Director: John Lounsbery, Wolfgang Reitherman
Cast: Sterling Holloway, Bruce Reitherman, Sebastian Cabot, John Fiedler, Junius Matthews, Ralph Wright, Hal Smith and Paul Winchell as Tigger
Plot: Winnie the Pooh lives in the Hundred Acre Woods where he has to handle his bottomless hunger, his excitable friends and the weather. Oh bother.
As a film, I have a number of issues with The Many Adventures of Winnie the Pooh. Quite a few of them are apparent before you even go in. The format of this film is three short films stitched together into a feature. I have a big issue with anthology films, as the storyteller in me believes that the whole point of a feature film is a movie that can carry itself for the entire 71 minutes. Splitting it into three shorts, no matter how delightful, doesn’t quite feel like a cinematic experience for me. There isn’t so much of a narrative arc to this film as a succession of moments. The stories are purposefully simple in nature and often wind up in the same direction. The characters of Hundred Acre Woods blunder through several dilemmas and often end up getting their dear human friend, Christopher Robin in to sort the problems out. By the third time, when Tigger, stuck up a tree, cries out for Christopher Robin, it is hard not to feel like Disney are scraping the bottom of the well for ideas. In fairness, there is a lot of fault in The Many Adventures of Winnie the Pooh that I have had with other Disney productions. There is a very Walt Disney air to certain scenes and the whole episodic nature of the story does strike of other Disney features such as Alice in Wonderland or Sword in the Stone. Only here, it feels like Disney have given up trying to hide that fact. The film constantly references that it is a movie made up of chapters and your enjoyment of this film depends on how willing you are to get caught up in the anthology. Perhaps you prefer the honesty of the three short films, rather than the flimsy connecting plot of the likes of Jungle Book. However, then there are moments like Winnie the Pooh’s nightmare about elephants and weasels stealing his honey in the night, which feels pulled right out of the very early Disneys (namely Dumbo), which feels strangely extended, almost as though the writers were battling to bulk up the running time.
Yet, there is a certain creative explosion surrounding Winnie the Pooh. There are so many little tid-bits of ingenuity buried in these three shorts that you don’t ever get fed up with the Many Adventures of Winnie the Pooh. Sometimes it is just the dry way Sebastian Cabot’s narrator chews through a few words, perhaps it is a charming phrase quipped by Pooh… there are many genuine moments of entertaining intelligence that proves that Disney aren’t quite as out of ideas as you might believe they are. The main thing to applaud is some of the finest fourth-wall breaking this side of Deadpool. Fourth wall breaking is something I appreciate, but it is best done lightly, so not to come across as desperately clinging to an easy joke. But Winnie the Pooh never does anything desperately, his actions so lazy that stopping the movie to check with the narrator how prominent he is in the next chapter feels as casually normal as breathing. However, there are smaller, just as clever, moments that garner laughs, such as Piglet believing his grandfather was called Trespassers Will, because of a broken sign outside his house. And then there is the simple fact that this is a truly honest telling of A. A Milne’s iconic source text. Disney so precisely captures Milne’s spirit in the story that you would assume that the film company was behind the original material with the intent on creating this film adaptation. Sterling Holloway is an instant success, taking the sinister whisper he gave Kaa and turning it into the innocently friendly dialect of Pooh. In retrospect, it is a tricky character to nail, meant to be the hero of the piece but so naïve, flawed and inherently selfish that he actually has very few of the traits that should inspire heroism. But Holloway pulls it back, creating the kind of loveable oaf image that truly captures the spirit of Winnie the Pooh. The same goes for the iconic grumblings of Eeyore, the amusing ramblings of Gopher or the sporadic tantrums of Rabbit. And as soon as Tigger enters the film, halfway through the movie, the grin will be near impossible to wipe from your face, every part of the writing, acting and animation just excellent from rubbery top to springy bottom. Add them altogether and the film shows surprising heart, conveying the sense of remaining friends with people despite their shortcomings and how being kind to those around you actually solves the majority of problems that might come up. Just remember to hide the honey when they come around…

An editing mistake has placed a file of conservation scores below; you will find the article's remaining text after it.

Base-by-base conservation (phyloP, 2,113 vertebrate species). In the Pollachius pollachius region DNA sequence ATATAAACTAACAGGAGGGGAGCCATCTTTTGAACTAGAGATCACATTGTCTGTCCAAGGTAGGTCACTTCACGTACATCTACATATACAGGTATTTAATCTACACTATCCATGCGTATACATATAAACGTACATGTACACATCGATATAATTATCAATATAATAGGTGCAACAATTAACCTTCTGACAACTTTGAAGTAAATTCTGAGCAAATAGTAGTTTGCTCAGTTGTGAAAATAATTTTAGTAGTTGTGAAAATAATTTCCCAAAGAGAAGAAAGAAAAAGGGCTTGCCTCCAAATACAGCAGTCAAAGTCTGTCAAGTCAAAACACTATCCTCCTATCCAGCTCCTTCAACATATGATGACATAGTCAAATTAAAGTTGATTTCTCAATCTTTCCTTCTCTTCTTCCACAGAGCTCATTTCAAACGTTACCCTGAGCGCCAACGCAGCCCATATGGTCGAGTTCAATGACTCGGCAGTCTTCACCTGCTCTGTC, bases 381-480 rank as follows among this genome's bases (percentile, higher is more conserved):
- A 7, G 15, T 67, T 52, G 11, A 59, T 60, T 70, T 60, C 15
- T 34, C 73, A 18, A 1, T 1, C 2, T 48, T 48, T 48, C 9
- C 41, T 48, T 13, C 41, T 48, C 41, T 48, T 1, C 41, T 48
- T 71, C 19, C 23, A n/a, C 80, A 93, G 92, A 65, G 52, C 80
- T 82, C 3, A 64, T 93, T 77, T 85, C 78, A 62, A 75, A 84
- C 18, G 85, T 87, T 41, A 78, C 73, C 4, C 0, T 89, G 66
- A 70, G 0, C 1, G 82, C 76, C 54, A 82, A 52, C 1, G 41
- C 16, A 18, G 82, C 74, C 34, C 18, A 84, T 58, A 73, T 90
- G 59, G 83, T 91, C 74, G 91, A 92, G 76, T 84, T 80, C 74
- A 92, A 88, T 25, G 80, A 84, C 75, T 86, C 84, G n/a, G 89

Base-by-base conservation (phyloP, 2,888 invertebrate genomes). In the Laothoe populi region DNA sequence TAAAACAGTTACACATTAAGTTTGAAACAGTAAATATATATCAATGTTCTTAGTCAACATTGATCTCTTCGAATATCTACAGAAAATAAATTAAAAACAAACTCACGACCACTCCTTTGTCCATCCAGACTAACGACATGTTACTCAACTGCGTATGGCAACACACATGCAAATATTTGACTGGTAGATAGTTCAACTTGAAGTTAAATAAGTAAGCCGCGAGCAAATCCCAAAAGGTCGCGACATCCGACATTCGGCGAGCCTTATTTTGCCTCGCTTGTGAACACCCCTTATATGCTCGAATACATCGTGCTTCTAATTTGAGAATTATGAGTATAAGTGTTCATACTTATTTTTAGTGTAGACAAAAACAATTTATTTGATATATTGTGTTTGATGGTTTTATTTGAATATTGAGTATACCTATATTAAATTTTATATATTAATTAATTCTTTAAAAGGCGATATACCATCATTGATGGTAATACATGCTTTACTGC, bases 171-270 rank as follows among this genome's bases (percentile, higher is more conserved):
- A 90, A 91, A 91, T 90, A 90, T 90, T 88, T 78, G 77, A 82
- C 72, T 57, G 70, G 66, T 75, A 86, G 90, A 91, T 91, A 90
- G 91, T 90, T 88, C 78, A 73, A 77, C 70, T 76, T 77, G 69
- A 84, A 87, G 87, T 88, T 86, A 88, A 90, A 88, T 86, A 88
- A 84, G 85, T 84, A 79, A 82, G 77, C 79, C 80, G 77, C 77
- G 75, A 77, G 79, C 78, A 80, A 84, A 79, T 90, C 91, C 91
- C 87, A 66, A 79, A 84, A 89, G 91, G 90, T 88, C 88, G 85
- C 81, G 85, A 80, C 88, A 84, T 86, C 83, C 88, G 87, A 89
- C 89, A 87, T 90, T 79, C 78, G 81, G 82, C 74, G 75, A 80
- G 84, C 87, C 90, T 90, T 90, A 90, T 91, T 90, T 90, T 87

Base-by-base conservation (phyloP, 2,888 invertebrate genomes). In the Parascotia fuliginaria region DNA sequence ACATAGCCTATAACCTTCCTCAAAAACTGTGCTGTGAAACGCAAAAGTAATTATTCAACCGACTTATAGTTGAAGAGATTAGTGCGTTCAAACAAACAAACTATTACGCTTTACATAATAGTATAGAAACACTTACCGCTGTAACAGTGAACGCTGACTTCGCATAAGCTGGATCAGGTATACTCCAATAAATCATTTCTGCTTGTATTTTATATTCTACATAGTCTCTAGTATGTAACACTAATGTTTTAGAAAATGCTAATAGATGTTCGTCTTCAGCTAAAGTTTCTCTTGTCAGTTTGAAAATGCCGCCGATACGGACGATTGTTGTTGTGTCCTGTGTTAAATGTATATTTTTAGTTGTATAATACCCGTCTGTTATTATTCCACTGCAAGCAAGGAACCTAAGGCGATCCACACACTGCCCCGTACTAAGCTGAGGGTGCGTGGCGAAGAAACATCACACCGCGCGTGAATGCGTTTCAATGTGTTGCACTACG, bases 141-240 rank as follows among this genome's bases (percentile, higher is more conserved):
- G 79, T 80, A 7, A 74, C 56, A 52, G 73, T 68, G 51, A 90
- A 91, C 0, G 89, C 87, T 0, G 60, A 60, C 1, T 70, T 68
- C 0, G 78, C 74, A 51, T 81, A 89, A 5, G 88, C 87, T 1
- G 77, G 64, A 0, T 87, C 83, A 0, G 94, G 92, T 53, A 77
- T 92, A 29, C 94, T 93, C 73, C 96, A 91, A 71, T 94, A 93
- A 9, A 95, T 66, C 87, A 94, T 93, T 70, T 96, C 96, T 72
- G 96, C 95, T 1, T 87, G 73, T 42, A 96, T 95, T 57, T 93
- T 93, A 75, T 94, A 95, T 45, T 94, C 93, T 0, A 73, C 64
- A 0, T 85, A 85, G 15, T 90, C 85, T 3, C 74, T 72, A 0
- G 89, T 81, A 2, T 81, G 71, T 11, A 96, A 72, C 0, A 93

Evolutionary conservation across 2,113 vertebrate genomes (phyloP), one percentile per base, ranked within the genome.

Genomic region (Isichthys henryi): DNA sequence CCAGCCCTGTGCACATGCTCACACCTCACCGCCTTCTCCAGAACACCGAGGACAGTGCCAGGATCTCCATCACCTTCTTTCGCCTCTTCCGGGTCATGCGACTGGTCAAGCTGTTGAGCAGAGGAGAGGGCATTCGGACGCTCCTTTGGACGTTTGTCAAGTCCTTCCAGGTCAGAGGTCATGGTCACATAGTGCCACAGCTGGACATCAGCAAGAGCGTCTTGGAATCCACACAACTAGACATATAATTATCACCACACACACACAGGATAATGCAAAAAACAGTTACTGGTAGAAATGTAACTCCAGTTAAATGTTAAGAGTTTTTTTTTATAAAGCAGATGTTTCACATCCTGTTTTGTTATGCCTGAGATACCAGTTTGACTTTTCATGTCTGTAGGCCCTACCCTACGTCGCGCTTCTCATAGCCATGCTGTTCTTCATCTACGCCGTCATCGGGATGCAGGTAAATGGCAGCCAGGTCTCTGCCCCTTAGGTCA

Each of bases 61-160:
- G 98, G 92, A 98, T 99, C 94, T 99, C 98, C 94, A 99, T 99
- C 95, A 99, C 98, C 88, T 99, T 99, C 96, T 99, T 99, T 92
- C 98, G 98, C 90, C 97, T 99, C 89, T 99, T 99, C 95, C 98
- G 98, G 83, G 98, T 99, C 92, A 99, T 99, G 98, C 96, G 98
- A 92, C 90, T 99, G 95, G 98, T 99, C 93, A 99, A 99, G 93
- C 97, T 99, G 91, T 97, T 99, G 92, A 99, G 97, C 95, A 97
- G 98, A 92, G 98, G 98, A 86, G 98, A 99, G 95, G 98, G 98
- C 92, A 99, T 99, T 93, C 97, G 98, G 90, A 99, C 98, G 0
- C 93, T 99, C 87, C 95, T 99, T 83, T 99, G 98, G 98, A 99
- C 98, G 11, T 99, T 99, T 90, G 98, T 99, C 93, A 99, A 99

Final Verdict: The anthology format stops The Many Adventure of Winnie the Pooh for gathering too much momentum, but its content is sweet, intelligent and amusing.